Monday, June 13, 2011

Best of the 80's: Document by R.E.M.

Document (R.E.M. No. 5)In 1987 R.E.M. took the plunge into full pop mode with Document.  You could see R.E.M. moving in this direction with their previous album, but on Document they went all in with a new sound.  I was one of the R.E.M. fans that fell off with this album, but I also fully understand that for them to survive and grow as a band it was a direction they had to go. 

This album currently sits at number 57 on the Best of the 80's list.  To me this album is a bit too disjointed as they were still trying to figure out what they were doing with this new sound and so I'm not sure I understand why it would even make the top 100.  Still this album was an important step for R.E.M. and was another of the alternative bands moving into the mainstream.

This is a good road trip album.

Following the Rhapsody rating method I give it 2 out of 5 stars for Not Bad.


  1. OK, Number 1 Son and I were out at Congressional Country Club on Monday doing some research for the HP U.S. Open preview, so I didn't get to comment during the day. But I have to weigh in on these R.E.M. albums, as over the course of my life I have probably spent more time listening to R.E.M. than to any other band.

    For anyone who went to Vanderbilt in the mid-1980s, as I did, R.E.M. was the soundtrack of your young adulthood. To me, R.E.M. was clearly the greatest band in the world from 1983 to around 1994 (when it released "Monster") and that is a remarkable accomplishment. I'm not even sure that there has been a greatest band in the world since 1993, as the whole rock band thing -- to me, at least -- hasn't been the same since kids started spending more and more time on the Internet, and less and less time listening to music.

    But from 1983 to 1994 -- the last years before the Internet -- R.E.M. put out a new studio album almost every year. I would get the new album and immediately start listening to it, and it would usually become my go-to album for that year. Until R.E.M. released "New Adventures in Hi-Fi" in 1996 -- which was the beginning of the end, if not the end -- I was never disappointed in their work.

    "Document" was released on September 1, 1987, right at the beginning of my senior year of college. It was their last album for I.R.S., the last one I bought at Vandy, and the first one that went platinum. So it was kind of a turning point for both of us.

    For a lot of their hard-core alternative fans, this album represented a sell-out. A lot of folks were bitter at R.E.M. for their leaving I.R.S., and were even more bitter that they had become popular. But to me, they never stopped being the same band they had always been. I thought, and still think, that "Document" represented a natural and healthy development in their work, and is just as true to their sound as anything on "Murmur" or "Reckoning."

    I don't find it disjointed at all -- it has a very consistent sound and mood, driven by their anger (so fashionable at the time) over the popularity of the Reagan Administration and the general rah-rah nature of life in the late 1980s. This provoked them into a fury that can be found in songs like "Exhuming McCarthy" and "Welcome to the Occupation," and to vicious mockery in songs like "The One I Love" and "It's the End of the World as We Know It (and I Feel Fine)." No songs have ever captured the fundamental attitude of so many American intellectuals to the optimism and prosperity of the late 1980s, which was to say "I don't have a feasible alternative to suggest to this society, and I know that a lot of folks like it, but I really really hate it." Even songs like "Fireplace" and "Oddfellows Local 151" fit this pattern, as they appeal to an idealized and more simplistic past, in which rural Southerners did cool poor-people's stuff instead of shopping at Wal-Mart and driving big trucks.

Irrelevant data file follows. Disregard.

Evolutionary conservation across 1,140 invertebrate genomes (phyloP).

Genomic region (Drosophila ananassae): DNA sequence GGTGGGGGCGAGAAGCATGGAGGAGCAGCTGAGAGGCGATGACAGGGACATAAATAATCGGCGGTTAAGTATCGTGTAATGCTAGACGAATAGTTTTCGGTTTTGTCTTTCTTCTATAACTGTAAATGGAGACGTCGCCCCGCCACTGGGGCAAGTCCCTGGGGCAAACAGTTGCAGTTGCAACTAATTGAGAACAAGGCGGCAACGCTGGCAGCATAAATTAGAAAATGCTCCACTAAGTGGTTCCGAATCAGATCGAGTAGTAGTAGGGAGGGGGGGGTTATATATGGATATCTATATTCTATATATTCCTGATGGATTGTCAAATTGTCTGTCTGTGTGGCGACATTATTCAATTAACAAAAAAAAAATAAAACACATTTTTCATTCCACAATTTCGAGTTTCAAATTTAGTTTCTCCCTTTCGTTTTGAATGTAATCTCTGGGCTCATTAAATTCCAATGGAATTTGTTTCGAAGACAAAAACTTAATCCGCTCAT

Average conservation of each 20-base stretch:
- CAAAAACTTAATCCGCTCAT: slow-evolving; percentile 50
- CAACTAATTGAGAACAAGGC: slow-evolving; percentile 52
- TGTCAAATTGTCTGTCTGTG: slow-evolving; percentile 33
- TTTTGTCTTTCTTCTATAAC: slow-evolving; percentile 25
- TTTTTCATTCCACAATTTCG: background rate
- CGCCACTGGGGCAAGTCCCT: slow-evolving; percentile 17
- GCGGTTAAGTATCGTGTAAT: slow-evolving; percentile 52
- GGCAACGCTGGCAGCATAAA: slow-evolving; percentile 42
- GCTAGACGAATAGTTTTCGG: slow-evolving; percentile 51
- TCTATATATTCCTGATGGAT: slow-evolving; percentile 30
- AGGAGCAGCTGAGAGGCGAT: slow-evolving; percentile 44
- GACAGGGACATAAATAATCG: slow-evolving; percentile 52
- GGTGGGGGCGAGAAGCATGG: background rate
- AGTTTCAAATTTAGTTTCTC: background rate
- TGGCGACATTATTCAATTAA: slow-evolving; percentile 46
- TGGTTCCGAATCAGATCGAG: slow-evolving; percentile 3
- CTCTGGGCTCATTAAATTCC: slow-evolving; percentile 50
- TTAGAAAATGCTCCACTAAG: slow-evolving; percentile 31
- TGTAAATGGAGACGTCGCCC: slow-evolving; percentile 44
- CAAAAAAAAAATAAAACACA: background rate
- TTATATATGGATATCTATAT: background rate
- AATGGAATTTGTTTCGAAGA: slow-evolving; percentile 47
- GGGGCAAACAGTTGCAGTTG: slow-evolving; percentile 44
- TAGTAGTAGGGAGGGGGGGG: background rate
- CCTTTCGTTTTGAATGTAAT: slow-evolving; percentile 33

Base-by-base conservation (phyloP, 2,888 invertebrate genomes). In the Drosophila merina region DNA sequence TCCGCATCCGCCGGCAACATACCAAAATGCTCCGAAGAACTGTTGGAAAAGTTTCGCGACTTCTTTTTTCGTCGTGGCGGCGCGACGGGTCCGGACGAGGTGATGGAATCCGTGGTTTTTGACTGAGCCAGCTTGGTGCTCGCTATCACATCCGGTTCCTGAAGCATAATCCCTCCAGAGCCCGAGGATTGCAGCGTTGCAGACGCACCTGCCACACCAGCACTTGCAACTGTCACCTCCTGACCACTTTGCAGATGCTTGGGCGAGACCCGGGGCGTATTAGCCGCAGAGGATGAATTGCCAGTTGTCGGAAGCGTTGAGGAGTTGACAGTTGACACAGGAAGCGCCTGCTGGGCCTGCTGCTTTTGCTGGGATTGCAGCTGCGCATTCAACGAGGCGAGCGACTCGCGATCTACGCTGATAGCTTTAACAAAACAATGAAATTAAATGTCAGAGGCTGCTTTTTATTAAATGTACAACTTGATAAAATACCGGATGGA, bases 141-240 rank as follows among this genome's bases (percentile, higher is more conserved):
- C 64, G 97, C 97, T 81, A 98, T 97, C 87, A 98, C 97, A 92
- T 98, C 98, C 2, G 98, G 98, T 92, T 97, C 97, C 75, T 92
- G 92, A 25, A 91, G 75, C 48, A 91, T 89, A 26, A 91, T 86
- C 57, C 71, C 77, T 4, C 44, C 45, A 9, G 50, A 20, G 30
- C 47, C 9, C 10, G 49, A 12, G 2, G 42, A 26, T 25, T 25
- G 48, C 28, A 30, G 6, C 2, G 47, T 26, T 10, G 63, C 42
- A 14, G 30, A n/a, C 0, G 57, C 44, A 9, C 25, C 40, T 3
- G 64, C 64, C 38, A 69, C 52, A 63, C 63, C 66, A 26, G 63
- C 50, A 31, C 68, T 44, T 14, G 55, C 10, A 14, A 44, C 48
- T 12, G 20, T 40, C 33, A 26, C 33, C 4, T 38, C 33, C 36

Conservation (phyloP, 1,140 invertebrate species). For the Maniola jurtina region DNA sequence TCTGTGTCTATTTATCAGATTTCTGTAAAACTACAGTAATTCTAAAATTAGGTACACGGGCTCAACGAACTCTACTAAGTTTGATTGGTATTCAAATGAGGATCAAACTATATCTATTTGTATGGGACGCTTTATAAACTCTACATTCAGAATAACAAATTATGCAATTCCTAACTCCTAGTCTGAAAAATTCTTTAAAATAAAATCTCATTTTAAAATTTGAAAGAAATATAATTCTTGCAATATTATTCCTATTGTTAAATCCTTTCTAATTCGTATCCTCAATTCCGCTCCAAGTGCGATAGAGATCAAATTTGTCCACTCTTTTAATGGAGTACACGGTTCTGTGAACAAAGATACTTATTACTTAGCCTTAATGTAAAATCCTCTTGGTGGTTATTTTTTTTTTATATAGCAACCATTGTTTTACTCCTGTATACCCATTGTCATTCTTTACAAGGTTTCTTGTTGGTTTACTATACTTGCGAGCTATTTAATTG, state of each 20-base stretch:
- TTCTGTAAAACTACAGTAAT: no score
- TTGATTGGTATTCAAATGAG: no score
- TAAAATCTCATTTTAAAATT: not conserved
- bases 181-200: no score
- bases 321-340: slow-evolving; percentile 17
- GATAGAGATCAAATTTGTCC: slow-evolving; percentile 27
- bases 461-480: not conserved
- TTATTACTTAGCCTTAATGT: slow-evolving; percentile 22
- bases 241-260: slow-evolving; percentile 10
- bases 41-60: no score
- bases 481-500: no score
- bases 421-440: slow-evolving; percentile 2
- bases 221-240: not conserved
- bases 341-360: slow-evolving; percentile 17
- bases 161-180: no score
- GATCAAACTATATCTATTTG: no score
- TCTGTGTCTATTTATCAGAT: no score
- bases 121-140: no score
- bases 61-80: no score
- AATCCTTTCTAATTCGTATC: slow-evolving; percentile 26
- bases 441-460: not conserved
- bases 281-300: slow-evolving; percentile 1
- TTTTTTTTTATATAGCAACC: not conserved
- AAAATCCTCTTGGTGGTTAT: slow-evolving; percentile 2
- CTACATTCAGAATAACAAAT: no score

I also find the sound of the album to be very consistent -- intense and clear, with occasional bursts into real passion, as in the frenzy of "End of the World" or the anger in "The One I Love."

    On the whole, it is a dark album that raises more questions than answers. But, hey, that is an almost perfect description of a lot of alternative culture in the late 1980s.

    Highly recommended.

  2. Yes.

    It occurs to me that Michael Stipe would be the perfect voice to narrate a PBS documentary series about the development of southern college towns in the 20th century. (And it occurs to me that we missed the new KET documentary on Henry Clay that was scheduled to air last night! Darn it. Got caught up mowing the grass until dark, and then we Yo Gabba Gabba-ed the night away.)

    "The One I Love" is a brilliant song. Absolutely brilliant. And I just always hated it. Loved this album; hated that song. Barely made it through the song even on first listen, and have hardly ever stuck to the end ever since. Fantastic song, but it's just so foreign and repulsive to me. The other side of that giant-pop-single-from-grassroots-guitar-and-drums-band coin is U2's "With Or Without You," which was almost so familiar to be repulsive.

  3. There is a rich strain of very angry, and even violent songs in Southern history. I tend to like these, but I can understand why other people wouldn't like them.